The single most important decision in evaluating a business is pricing power. If you’ve got the power to raise prices without losing business to a competitor, you’ve got a very good business. And if you have to have a prayer session before raising the price by 10%, then you’ve got a terrible business.
Pricing power is a company’s ability to raise prices without losing too much sales volume because of this increase. This factor has some clear advantages from a financial point of view, as higher prices usually mean bigger profit margins for the company and higher returns for investors in the long term.
Also, pricing power says a lot about a company’s competitive strengths. Competition tends to keep prices at bay. If a company raises prices too much, consumers will typically go for a competitor’s cheaper product. Businesses with superior pricing power are those with competitive differentiation, meaning that consumers find something unique or superior about that company and its products.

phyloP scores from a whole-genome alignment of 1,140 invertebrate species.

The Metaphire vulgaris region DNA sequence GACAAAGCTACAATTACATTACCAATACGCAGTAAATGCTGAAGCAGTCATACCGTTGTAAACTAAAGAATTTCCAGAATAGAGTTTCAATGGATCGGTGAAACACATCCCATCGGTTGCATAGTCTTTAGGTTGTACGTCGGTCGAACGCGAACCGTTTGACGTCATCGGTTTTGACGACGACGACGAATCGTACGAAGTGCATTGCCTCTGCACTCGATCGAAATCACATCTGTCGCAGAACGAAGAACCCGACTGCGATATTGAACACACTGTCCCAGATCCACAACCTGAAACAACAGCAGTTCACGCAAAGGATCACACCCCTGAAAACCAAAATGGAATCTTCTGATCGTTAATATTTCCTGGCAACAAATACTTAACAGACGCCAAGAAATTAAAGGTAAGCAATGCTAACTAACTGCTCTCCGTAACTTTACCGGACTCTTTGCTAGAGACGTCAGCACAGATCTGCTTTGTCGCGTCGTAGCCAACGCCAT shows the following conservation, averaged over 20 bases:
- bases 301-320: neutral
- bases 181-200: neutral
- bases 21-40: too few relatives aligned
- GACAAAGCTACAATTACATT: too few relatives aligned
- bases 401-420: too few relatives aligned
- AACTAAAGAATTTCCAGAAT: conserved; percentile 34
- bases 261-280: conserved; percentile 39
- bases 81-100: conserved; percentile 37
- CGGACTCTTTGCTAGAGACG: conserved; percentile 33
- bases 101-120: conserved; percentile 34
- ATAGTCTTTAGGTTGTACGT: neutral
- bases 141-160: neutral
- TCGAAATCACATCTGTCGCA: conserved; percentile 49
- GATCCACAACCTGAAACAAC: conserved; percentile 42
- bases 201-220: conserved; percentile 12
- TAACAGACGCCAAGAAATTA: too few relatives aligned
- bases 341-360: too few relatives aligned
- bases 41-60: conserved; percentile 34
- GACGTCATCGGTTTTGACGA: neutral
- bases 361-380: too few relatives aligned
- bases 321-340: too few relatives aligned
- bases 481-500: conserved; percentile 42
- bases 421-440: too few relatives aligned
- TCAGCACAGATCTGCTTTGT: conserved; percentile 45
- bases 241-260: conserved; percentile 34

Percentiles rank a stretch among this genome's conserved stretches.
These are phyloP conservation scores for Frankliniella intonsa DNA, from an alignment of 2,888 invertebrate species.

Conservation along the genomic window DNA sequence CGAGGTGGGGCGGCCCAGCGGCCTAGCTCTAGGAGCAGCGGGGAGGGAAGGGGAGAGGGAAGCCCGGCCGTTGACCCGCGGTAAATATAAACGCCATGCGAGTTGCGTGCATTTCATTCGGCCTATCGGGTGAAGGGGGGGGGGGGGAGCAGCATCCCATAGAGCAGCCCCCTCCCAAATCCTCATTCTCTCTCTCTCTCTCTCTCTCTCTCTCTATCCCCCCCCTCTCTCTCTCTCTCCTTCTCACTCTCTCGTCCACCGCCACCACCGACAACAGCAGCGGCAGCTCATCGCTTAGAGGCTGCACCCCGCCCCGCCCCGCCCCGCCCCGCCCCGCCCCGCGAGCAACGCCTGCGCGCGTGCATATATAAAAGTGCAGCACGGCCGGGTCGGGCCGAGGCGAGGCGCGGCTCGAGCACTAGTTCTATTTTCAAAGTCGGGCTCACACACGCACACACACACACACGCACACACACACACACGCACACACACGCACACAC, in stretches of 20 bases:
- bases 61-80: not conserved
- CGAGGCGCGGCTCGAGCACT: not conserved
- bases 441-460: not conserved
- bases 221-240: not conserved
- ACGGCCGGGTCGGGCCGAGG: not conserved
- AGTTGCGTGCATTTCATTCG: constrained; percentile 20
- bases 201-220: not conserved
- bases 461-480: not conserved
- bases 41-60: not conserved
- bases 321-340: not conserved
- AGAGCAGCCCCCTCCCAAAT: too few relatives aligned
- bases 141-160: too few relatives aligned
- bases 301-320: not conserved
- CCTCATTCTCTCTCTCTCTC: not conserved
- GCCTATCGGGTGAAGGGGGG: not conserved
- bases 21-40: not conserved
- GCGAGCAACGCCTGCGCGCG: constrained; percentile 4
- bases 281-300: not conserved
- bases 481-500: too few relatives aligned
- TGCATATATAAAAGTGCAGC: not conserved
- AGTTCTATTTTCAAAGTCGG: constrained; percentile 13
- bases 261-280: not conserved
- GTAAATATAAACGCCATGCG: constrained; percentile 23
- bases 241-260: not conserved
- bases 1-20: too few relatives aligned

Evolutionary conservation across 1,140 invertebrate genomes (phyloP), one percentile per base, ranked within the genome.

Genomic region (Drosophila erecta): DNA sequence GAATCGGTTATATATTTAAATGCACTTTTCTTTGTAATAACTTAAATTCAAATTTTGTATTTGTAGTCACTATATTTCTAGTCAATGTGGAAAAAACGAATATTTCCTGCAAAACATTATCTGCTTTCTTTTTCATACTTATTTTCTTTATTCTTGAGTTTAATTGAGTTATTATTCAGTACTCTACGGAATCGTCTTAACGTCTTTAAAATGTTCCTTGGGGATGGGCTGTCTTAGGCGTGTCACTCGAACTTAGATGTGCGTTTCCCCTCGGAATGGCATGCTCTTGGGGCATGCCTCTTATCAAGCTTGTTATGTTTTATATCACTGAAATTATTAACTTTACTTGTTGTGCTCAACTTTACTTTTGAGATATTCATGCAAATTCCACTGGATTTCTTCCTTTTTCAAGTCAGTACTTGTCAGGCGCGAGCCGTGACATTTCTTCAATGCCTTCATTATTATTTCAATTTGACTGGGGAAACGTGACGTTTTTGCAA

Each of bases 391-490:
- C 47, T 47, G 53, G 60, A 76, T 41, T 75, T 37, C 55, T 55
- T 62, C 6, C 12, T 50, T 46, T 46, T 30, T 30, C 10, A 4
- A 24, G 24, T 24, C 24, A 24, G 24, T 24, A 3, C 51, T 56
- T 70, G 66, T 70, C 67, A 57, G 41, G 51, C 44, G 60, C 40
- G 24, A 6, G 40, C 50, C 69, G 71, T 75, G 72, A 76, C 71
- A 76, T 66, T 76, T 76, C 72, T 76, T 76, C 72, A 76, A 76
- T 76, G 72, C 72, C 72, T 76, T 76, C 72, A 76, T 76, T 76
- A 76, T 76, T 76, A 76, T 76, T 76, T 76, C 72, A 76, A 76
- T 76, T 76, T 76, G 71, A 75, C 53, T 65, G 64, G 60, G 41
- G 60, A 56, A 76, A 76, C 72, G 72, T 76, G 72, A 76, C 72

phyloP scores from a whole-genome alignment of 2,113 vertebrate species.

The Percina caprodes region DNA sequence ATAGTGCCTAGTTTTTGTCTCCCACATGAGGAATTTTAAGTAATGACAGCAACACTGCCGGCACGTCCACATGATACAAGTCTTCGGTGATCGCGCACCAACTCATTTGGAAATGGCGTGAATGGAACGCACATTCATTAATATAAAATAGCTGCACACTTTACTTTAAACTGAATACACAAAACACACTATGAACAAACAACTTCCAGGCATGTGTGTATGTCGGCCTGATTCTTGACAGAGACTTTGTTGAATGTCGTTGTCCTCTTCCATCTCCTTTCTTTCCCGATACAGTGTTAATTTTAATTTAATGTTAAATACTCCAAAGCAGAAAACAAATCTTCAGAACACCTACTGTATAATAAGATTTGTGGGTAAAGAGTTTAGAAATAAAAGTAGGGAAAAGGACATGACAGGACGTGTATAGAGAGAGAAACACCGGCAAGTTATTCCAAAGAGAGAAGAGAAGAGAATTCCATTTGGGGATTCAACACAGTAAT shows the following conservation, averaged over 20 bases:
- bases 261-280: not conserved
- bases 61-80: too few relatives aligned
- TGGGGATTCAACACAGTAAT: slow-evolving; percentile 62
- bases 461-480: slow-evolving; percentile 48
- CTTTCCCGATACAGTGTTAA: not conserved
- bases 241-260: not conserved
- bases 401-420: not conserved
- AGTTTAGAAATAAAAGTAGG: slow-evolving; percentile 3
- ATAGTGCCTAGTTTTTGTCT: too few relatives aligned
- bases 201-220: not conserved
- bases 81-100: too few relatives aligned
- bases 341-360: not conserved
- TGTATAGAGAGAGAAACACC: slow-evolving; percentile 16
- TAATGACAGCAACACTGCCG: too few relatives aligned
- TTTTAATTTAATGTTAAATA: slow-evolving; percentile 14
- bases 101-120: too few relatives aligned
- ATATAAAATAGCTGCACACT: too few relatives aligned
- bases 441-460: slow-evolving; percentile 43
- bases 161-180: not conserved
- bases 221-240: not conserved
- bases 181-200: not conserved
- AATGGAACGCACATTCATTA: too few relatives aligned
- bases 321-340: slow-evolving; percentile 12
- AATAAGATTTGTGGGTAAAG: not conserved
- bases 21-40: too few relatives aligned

To have pricing power, you need competitive strength. This can come from a higher-quality product, a differentiated brand, or technological superiority, among other possibilities. In addition to generating higher profitability, competitive strengths protect the business from the competition, and this substantially reduces the risks for investors.